• I call reviews forever-reviews because they hang around forever. And because they are forever useful even when a book that is aging. In fact, I think they are so important to your career that I wrote an entire book on how to get them, how to manage them on places like Amazon, and how to utilize them…well, forever. It is, How to Get Great Book Reviews Frugally and Ethically: The ins and outs of using free reviews to build and sustain a writing career.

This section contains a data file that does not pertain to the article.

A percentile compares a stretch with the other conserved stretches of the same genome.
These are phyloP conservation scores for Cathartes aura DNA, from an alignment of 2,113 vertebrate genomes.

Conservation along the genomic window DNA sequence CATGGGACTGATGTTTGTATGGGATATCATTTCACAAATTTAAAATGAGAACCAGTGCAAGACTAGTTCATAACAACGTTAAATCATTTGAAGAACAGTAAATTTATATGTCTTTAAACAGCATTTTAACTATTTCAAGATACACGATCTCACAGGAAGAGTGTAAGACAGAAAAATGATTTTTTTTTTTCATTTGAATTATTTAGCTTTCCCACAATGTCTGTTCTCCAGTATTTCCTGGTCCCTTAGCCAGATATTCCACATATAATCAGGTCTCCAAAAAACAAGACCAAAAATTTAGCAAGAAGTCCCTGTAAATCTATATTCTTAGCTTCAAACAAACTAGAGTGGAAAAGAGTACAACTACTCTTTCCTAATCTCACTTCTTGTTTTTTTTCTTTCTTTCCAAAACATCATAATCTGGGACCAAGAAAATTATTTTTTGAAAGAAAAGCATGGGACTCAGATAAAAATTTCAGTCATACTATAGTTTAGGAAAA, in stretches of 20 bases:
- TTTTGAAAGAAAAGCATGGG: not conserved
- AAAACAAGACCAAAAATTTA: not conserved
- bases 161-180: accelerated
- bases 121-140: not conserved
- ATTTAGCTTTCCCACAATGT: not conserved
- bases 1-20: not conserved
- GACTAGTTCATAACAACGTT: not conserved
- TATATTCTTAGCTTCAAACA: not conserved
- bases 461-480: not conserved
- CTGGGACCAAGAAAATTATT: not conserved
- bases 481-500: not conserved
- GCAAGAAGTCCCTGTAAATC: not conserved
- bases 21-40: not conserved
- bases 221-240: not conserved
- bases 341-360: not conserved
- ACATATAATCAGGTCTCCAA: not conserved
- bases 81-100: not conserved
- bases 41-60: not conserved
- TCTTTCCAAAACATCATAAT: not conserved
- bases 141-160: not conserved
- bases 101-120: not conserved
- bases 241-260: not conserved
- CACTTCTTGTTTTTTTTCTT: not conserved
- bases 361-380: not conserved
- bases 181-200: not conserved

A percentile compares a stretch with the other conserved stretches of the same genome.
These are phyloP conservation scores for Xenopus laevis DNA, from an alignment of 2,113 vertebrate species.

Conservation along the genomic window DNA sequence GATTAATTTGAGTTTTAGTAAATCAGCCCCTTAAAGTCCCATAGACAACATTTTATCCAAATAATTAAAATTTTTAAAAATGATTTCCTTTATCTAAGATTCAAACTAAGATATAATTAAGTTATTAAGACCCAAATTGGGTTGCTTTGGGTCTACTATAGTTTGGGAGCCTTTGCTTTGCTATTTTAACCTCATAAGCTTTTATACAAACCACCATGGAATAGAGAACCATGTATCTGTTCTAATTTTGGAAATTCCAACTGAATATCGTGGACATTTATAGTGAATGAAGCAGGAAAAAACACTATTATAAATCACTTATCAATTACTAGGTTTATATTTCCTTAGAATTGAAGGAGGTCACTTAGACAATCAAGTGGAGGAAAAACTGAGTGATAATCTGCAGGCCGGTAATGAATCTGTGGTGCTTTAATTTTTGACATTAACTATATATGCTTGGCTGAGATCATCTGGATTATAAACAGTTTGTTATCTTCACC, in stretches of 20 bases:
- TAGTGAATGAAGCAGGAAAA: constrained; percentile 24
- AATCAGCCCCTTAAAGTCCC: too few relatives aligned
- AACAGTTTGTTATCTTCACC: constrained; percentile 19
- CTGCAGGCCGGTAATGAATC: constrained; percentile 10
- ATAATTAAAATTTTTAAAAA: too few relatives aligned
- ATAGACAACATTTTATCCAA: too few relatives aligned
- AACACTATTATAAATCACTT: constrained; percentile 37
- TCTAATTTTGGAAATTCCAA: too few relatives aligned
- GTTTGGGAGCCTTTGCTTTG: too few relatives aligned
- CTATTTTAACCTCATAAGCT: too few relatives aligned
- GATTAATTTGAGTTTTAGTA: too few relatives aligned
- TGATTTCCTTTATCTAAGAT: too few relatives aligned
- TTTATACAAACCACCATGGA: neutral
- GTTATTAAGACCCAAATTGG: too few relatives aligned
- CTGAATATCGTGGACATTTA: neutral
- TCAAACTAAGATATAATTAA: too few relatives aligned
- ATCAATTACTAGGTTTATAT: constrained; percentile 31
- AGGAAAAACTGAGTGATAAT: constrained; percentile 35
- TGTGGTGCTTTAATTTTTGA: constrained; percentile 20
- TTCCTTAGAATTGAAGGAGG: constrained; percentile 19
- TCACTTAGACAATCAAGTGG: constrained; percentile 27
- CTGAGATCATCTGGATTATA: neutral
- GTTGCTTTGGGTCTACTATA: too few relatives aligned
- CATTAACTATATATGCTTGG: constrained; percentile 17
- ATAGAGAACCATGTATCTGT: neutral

Put Your Best Book Forward to Avoid Humiliation and Ensure Success won the Next Generation Millennium Award for Marketing. The just-released third edition of The Frugal Book Promoter, published by Modern History Press, is New! Expanded! Updated! Her poetry, fiction and nonfiction books have been honored by the likes of Writer’s Digest, USA Book News Award, the Irwin award, Dan Poynter’s Global Ebook Awards and more. Learn more about Carolyn and her books of fiction and poetry. Each of them helped her learn more about maximizing marketing efforts for different writers, different titles. Learn more at www.howtodoitfrugally.com